Most labs have used floor mount or bench top centrifuges for separation based assays for decades. Whether spinning samples to remove air bubbles, spinning down cellular debris or isolating supernatent, there are numerous manual access centrifuges on the market, but when it comes to automation, the choices are limited.
For a number of years, Agilent (formerly Velocity11) has offered the compact VSpin. VSpin has a two position rotor with buckets for std microplates. It can spin up to 300o rpm/ 1000g and has an automated door that allows direct access to plates using an offset robot gripper. Units can be stacked on top of each other for increased use of vertical workspace. The Optional Access2 loader can also grab the plate and present it externally to a liquid handler gripper or top loading plate mover like Twister2 or KiNEDx.
Hettich also provides a larger unit called the Rotanta 460 which can accommodate 4 plates at speeds up to 6200prm, but is a bit more of a challenge to integrate as the robot gripper fingers need to reach into the unit from the top. I have seen this done with Mitsubishi and Staubli robots and Tecan actually integrates this unit under an EVO liquid handler accessible via an open locator in the deck.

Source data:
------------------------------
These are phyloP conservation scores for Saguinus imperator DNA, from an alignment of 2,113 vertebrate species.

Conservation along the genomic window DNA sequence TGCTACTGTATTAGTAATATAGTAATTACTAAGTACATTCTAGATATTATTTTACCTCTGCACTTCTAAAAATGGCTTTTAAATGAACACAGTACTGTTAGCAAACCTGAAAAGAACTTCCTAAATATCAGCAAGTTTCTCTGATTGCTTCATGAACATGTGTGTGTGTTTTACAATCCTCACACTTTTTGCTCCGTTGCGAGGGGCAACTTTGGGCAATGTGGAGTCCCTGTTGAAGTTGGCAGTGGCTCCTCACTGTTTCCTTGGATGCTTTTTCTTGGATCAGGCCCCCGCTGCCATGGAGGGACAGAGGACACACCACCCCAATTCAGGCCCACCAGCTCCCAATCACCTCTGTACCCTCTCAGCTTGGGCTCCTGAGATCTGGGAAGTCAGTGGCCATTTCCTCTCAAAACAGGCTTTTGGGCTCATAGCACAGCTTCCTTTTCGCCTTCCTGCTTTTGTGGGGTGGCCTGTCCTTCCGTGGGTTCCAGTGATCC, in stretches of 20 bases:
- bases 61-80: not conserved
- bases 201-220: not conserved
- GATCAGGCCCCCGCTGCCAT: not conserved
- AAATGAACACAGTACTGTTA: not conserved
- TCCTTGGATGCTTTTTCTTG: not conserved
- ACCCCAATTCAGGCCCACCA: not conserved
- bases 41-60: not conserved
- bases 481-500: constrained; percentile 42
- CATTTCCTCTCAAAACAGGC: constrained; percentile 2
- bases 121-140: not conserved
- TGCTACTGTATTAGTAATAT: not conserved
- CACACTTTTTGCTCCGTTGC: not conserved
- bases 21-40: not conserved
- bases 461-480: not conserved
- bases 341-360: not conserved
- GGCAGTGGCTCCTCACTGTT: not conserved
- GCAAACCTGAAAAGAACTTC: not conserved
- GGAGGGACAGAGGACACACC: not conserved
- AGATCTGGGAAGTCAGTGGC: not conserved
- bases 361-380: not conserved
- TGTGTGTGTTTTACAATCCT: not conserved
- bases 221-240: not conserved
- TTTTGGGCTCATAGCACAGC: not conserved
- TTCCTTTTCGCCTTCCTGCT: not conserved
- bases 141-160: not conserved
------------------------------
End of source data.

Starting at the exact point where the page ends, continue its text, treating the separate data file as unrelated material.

Sias’s Ixion is a compact unit, similar in size to the VSpin, however plate access (total of two) is through the top just like the Rotanta and can spin up to 2000rpm. This unit integrates nicely with Sias’ Xantus liquid handlers.
Finally, BioNex offers the HiG centrifuge which can also spin two plates. The bright orange color makes this unit hard to ignore…and a closer look shows that this unit may be the best of the bunch. With an automated lid that retracts from the top, the HiG does not need a plate loader like the VSpin as plates can be accessed by just about any robot gripper. At 5000g, BioNex claims this unit to be the fastest robot accessible centrifuge available.
Maintenance requirements for each of these devices is similar. All include high-speed motors so proper ventilation is a must. Bearings must be greased, sensors cleaned and pneumatics (door opening, plate loaders) checked for leaks. Additionally, rotors and buckets should be checked for cracks or other signs of wear. As noted in previous blogs, rotational speeds can be verified using a digital tachometer but you may need to remove covers to gain access to the rotor (kids, don’t try this at home…call a professional). As always, if you ignore that last piece of advice, don’t come crying to me when your friends make fun of you because you have a mircrotitre plate permanently embedded in your cheek…